Reviewer Conny Withay:Operating her own business in office management since 1991, Conny is an avid reader, volunteers reading the Bible to the elderly, and makes handmade jewelry. A cum laude graduate with a degree in art living in the Pacific Northwest, she is married with two sons, two daughter-in-laws, and one granddaughter.
Publisher: River North
“God wanted someone who represented the power of hope. Someone whose entire life was a wasted mess, except for this one thing. This one truth. The eternal message of hope,” Davis Bunn writes in his book, The Turning.
This three hundred and four page paperback targets those that enjoy contemporary fiction of good versus evil. With no profanity, sexual innuendos, or extreme violence, it may not be appropriate for an immature audience. This reader wishes all pronouns of God were capitalized for reverence.
“Hope is dead” is the latest mantra promoted in cities across America in this tome; bottled by an advertising marketing plan, the aggressive corporate ladder-climber, Trent Cooper, oversees every facet of its far-reaching project. He wants to reach the top no matter what the cost, especially when it involves Barry Mundrose’s expansive monopolies of wealth and power.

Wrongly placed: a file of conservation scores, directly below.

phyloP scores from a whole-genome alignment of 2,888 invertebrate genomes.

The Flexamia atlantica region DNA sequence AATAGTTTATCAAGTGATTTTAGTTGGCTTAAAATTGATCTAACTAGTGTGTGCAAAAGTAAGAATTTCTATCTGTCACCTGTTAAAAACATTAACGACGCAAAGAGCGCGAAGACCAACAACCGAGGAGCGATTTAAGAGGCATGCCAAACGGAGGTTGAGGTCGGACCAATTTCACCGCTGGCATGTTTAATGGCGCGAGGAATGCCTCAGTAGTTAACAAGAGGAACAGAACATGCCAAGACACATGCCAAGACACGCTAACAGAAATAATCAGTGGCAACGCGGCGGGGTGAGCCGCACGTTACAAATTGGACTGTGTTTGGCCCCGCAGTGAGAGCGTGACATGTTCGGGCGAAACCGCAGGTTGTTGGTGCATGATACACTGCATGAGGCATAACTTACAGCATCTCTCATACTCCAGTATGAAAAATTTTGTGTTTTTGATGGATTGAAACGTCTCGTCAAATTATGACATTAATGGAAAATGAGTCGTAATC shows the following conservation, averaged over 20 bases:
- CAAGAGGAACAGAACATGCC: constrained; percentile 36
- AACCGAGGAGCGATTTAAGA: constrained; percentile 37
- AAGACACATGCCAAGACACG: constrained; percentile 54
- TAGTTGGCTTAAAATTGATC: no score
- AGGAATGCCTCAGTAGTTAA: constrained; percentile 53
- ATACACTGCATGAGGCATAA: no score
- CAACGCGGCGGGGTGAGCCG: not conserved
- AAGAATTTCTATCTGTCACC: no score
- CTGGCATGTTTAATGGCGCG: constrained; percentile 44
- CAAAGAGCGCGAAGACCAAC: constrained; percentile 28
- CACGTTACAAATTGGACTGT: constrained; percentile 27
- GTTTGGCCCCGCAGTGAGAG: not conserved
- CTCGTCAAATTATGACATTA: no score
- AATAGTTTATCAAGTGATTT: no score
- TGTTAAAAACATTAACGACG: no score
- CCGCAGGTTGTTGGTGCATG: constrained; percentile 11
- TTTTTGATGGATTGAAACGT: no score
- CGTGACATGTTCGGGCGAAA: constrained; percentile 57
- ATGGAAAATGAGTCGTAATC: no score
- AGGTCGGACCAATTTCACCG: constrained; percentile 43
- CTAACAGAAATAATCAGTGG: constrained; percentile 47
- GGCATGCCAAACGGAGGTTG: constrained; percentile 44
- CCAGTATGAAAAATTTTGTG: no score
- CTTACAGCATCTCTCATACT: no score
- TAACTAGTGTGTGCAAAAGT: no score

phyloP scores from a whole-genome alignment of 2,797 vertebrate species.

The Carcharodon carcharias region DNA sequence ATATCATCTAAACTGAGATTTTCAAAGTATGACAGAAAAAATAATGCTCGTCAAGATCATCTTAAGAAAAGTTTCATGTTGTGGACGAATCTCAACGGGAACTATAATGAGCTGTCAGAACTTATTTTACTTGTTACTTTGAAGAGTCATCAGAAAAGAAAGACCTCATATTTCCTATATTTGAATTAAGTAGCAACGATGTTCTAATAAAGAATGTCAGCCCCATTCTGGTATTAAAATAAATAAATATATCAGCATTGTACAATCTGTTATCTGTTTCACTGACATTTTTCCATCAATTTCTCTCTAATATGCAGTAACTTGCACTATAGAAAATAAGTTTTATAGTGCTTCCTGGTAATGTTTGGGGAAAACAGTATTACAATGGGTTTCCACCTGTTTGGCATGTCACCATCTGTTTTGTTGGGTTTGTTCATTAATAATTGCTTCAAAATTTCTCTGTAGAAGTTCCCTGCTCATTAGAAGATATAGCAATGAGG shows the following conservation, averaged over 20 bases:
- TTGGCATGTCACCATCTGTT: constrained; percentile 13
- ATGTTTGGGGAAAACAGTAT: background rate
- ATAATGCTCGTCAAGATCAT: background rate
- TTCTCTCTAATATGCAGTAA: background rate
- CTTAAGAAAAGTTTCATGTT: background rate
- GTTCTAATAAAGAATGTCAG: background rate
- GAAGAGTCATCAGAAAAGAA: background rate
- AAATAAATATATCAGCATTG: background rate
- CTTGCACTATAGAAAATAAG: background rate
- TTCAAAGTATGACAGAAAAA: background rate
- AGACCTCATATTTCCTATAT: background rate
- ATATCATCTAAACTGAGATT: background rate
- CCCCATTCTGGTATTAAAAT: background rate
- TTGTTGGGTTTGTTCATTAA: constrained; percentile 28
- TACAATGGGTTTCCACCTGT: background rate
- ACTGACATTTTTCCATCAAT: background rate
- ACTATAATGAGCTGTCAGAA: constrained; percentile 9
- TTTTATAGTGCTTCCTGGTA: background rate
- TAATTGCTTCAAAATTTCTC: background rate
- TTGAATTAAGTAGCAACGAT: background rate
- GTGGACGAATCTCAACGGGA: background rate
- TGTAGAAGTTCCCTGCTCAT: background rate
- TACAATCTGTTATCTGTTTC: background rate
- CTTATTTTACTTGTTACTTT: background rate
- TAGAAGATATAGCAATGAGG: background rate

When a handful of Christians’ lives miraculously intersect at a New York coffee shop, they realize God is “turning” them to His way and making them stand up for the hope of eternal salvation by counter-attacking the dominating, greedy conglomerate.
With his wife’s nudging, John Jacobs, a Caucasian in his late fifties with a hidden past, is prodded into being the spokesperson of their newly formed group whose main purpose is to show that hope is alive and found in Jesus. Part of the group is Alisha Seames, a single black woman who feels amiss in the sea of rejection yet obediently listens as God softly instructs her to change her ways. Also there is young Asian Jenny Linn, who cannot decipher between two job offers, joining the group with her parents.
As the six haphazardly meet, a famous evangelist’s widow and two doctors join, as each experience signs from God and are burdened by His sorrow for the lost hope in the world over a thirteen day period.
With his assistant’s help, Trent is determined to force his concept of making worldwide trends instead of following them, as he tries to stay one step ahead of the religious group that is causing his potential downfall.
As each person on both sides of the issue grasp on to their different forms of hope, all must realize God is in control as they choose to listen or refuse guidance. A page turner, Bunn hones in on a Christian’s responsibility to go outside of the comfort zone to listen to God’s whispers and be willing to take “the turning.”
Thanks to River North for furnishing this book in exchange for a review based on the reader’s opinions.